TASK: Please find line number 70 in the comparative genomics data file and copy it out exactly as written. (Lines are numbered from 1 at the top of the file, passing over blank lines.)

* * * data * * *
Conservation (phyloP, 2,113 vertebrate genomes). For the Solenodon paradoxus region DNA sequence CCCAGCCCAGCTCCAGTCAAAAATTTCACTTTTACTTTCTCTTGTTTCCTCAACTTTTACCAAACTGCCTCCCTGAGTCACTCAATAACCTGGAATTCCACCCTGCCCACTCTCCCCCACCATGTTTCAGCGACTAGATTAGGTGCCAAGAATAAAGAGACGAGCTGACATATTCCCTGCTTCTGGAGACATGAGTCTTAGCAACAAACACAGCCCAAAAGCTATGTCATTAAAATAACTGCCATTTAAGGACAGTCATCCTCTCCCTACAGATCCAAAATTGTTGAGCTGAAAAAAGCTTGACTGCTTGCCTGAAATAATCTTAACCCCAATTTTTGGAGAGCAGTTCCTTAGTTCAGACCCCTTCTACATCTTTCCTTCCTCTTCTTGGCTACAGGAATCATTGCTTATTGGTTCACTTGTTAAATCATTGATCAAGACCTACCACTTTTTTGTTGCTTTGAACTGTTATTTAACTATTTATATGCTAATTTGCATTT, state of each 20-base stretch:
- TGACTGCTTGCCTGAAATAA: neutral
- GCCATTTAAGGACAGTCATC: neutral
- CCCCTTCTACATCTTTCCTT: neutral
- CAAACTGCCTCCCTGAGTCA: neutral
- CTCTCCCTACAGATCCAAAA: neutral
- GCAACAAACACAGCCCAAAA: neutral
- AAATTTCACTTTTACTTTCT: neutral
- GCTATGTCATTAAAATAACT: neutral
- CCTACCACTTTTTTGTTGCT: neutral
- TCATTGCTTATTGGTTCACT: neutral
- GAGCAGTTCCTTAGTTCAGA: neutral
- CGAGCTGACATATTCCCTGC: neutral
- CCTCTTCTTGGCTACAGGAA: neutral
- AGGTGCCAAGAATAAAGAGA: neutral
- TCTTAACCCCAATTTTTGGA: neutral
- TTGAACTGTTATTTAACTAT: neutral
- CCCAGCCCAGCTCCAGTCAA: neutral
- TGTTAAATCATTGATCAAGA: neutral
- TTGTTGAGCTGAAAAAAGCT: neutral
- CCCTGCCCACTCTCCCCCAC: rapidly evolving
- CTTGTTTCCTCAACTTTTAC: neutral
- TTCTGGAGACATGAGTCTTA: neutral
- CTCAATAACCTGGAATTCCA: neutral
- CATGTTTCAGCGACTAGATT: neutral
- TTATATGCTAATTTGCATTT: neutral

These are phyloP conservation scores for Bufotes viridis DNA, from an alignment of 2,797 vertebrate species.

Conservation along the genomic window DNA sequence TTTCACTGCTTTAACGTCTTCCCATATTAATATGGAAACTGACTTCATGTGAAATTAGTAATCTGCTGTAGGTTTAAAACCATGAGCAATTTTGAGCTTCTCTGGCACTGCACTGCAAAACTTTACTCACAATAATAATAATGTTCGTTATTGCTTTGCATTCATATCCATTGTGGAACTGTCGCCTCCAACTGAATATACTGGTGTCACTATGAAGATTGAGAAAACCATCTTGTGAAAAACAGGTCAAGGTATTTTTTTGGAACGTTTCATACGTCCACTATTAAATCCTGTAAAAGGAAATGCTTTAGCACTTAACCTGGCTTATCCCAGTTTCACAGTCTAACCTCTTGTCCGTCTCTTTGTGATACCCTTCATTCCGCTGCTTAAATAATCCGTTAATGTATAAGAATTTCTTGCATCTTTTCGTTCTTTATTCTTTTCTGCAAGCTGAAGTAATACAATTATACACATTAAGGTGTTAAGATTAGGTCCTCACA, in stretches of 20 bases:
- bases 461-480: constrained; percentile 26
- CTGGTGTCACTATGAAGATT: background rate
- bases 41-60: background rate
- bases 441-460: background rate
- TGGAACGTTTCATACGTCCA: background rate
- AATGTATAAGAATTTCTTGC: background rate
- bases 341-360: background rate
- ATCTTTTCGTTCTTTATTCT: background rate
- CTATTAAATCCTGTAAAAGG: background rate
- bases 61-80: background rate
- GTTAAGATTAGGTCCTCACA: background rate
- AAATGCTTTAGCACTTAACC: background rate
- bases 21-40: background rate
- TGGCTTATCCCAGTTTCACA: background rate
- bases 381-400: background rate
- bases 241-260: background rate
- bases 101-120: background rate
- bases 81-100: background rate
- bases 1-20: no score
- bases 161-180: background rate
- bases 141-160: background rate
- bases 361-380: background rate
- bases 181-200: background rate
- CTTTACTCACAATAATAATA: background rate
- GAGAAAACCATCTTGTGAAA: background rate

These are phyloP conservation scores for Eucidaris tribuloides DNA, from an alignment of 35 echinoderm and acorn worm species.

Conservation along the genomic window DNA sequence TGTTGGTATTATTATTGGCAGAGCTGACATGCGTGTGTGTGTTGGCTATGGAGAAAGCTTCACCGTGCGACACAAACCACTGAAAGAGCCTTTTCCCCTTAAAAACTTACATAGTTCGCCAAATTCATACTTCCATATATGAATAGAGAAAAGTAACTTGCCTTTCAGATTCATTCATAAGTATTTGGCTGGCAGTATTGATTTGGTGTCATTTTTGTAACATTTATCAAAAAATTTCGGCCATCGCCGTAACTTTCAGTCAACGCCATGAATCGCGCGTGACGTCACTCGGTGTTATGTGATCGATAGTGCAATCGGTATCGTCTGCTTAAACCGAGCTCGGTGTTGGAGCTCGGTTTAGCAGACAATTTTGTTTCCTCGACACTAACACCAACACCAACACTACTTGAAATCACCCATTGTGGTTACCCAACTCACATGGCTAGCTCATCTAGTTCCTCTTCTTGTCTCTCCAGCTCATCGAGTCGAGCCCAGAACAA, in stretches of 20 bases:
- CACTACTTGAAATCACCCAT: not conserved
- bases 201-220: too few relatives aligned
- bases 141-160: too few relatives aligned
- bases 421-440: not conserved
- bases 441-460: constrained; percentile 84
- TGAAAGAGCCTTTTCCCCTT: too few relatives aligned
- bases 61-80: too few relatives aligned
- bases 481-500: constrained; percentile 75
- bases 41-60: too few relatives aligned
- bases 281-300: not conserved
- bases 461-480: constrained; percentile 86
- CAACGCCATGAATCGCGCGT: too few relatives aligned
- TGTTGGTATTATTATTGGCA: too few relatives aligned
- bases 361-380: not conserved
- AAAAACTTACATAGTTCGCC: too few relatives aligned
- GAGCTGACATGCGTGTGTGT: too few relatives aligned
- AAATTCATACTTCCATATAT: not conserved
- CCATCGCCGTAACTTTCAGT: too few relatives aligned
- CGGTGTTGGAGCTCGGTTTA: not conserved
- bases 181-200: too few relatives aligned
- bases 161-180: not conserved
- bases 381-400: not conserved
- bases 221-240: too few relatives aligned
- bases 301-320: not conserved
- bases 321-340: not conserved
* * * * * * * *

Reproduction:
- AAAAACTTACATAGTTCGCC: too few relatives aligned